This is actually a repost of a word from 6 years ago, but my daughter asked me about it last week, so it seemed a fine time for a revisit. 😁
Reckless is one of those that always confused me as a kid. I mean, why was it reckLESS when you were indicating that people were apt to wreck?
Of course, I knew there was that missing “w”…but still. For years it made me shake my head, and I rated it up there with “inflammable = flammable.” (Yeah, just try puzzling that one out without the help of the etymology! LOL.)
As it turns out, it is indeed mere coincidence that reck and wreck are homonyms and carry meanings that can be so opposite. Reck is from a very old Germanic word that means “care, heed.” So since the days of Old English, reckless (or its original receleas) has meant “without care or heed.”
Wreck, on the other hand, is from the Old Norse wrek, which for centuries had ONLY ship-wreck meaning–flotsam, that which washed up after a ship went to pieces. It wasn’t until the 1700s that “wreck” was applied to any remains of a thing ruined. As a verb, it has carried the meaning of “ruin or destroy” since the 1500s.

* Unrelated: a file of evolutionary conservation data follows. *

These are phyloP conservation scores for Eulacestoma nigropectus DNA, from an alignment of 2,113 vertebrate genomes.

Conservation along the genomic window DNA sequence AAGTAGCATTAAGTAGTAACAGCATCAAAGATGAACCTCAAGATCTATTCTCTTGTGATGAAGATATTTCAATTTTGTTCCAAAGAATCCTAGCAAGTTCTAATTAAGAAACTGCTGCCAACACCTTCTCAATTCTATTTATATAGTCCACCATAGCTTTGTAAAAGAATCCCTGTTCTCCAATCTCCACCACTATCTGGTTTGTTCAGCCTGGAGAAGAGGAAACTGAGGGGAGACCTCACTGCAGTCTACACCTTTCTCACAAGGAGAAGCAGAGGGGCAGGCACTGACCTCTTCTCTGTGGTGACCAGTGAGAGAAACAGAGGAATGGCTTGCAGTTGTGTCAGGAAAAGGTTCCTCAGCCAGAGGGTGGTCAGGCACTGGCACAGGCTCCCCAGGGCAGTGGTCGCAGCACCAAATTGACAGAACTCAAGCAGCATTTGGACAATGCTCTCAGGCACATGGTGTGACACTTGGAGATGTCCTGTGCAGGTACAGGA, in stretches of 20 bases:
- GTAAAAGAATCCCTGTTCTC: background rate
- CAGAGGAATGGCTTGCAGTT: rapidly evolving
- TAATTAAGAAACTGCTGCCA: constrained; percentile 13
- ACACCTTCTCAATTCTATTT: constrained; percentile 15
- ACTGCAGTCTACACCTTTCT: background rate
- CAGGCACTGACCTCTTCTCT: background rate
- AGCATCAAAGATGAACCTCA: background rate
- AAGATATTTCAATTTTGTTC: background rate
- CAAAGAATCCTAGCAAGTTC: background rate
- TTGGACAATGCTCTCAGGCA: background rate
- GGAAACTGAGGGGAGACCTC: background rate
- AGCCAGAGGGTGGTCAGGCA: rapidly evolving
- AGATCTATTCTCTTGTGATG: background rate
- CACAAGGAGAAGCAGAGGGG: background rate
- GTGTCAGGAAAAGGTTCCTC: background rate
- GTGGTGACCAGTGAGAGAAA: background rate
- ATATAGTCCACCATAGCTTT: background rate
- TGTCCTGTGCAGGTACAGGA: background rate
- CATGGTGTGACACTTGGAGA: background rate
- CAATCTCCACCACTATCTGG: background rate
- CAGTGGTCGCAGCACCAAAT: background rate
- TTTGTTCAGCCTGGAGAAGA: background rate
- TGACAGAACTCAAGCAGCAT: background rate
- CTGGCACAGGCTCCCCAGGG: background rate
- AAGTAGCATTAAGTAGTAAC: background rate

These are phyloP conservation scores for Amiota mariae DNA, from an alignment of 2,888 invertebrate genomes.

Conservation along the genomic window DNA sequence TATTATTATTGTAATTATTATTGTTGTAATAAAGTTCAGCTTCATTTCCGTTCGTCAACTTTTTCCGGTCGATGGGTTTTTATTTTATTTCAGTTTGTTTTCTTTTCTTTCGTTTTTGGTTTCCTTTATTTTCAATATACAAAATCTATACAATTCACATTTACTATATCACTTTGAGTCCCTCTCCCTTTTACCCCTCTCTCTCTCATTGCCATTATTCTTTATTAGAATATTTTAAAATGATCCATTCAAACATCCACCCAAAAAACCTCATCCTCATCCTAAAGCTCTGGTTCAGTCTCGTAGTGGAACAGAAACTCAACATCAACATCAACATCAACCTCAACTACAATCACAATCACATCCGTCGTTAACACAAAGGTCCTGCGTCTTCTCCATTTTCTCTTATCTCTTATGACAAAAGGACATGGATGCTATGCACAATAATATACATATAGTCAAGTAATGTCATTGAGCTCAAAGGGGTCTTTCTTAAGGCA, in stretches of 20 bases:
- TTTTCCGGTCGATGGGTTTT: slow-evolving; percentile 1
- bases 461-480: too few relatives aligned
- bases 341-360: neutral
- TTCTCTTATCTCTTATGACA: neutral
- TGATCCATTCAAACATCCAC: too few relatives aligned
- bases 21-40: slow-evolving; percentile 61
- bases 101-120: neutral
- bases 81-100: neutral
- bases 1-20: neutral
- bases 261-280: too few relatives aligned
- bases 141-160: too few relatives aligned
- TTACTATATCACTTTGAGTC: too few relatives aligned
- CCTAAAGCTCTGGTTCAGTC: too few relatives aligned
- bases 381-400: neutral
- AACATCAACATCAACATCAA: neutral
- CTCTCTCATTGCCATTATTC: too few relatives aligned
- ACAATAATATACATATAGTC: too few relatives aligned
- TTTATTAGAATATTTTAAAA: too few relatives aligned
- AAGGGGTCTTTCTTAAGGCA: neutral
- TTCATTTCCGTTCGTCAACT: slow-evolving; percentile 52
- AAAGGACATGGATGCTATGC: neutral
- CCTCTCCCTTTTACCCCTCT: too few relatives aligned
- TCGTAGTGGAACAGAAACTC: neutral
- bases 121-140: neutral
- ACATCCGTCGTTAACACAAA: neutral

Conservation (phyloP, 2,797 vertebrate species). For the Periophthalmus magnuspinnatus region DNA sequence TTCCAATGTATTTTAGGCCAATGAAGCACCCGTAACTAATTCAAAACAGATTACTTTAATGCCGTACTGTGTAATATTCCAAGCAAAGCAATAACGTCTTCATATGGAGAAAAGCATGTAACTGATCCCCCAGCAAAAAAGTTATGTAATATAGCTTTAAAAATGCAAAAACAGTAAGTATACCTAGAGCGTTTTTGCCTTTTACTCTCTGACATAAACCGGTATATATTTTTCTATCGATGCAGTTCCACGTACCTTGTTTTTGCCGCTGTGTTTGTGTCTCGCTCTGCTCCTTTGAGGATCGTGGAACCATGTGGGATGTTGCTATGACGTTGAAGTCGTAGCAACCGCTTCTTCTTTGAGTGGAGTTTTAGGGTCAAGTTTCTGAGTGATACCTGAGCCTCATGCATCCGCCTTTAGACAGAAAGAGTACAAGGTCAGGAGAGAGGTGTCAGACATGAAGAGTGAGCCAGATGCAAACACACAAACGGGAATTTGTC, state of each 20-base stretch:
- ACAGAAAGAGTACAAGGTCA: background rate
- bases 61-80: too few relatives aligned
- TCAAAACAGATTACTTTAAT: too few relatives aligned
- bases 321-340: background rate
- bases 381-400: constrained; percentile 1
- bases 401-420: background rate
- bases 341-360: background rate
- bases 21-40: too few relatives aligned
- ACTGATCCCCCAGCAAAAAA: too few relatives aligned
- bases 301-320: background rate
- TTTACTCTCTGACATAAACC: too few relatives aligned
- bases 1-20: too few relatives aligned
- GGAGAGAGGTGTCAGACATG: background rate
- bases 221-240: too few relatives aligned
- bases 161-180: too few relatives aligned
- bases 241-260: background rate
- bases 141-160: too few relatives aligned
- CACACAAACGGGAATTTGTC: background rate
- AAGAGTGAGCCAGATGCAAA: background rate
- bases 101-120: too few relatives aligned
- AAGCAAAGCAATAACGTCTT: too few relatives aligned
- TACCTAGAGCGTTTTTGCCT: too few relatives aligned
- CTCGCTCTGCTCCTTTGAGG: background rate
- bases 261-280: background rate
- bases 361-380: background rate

So there we have it. Two totally different roots that happen to end up with identical sounds in modern English. Solely to confuse school children across the English-speaking world, I’m sure. 😉
Roseanna, I must thank you. Because of following your blog for years, when I began copyediting, I used etymonline as one of my resources for the age and origin of words, also using it in my own writing. I really appreciate your highlighting etymology for such a lengthy amount of time. You've really made an impact in my book-related careers. Thank you!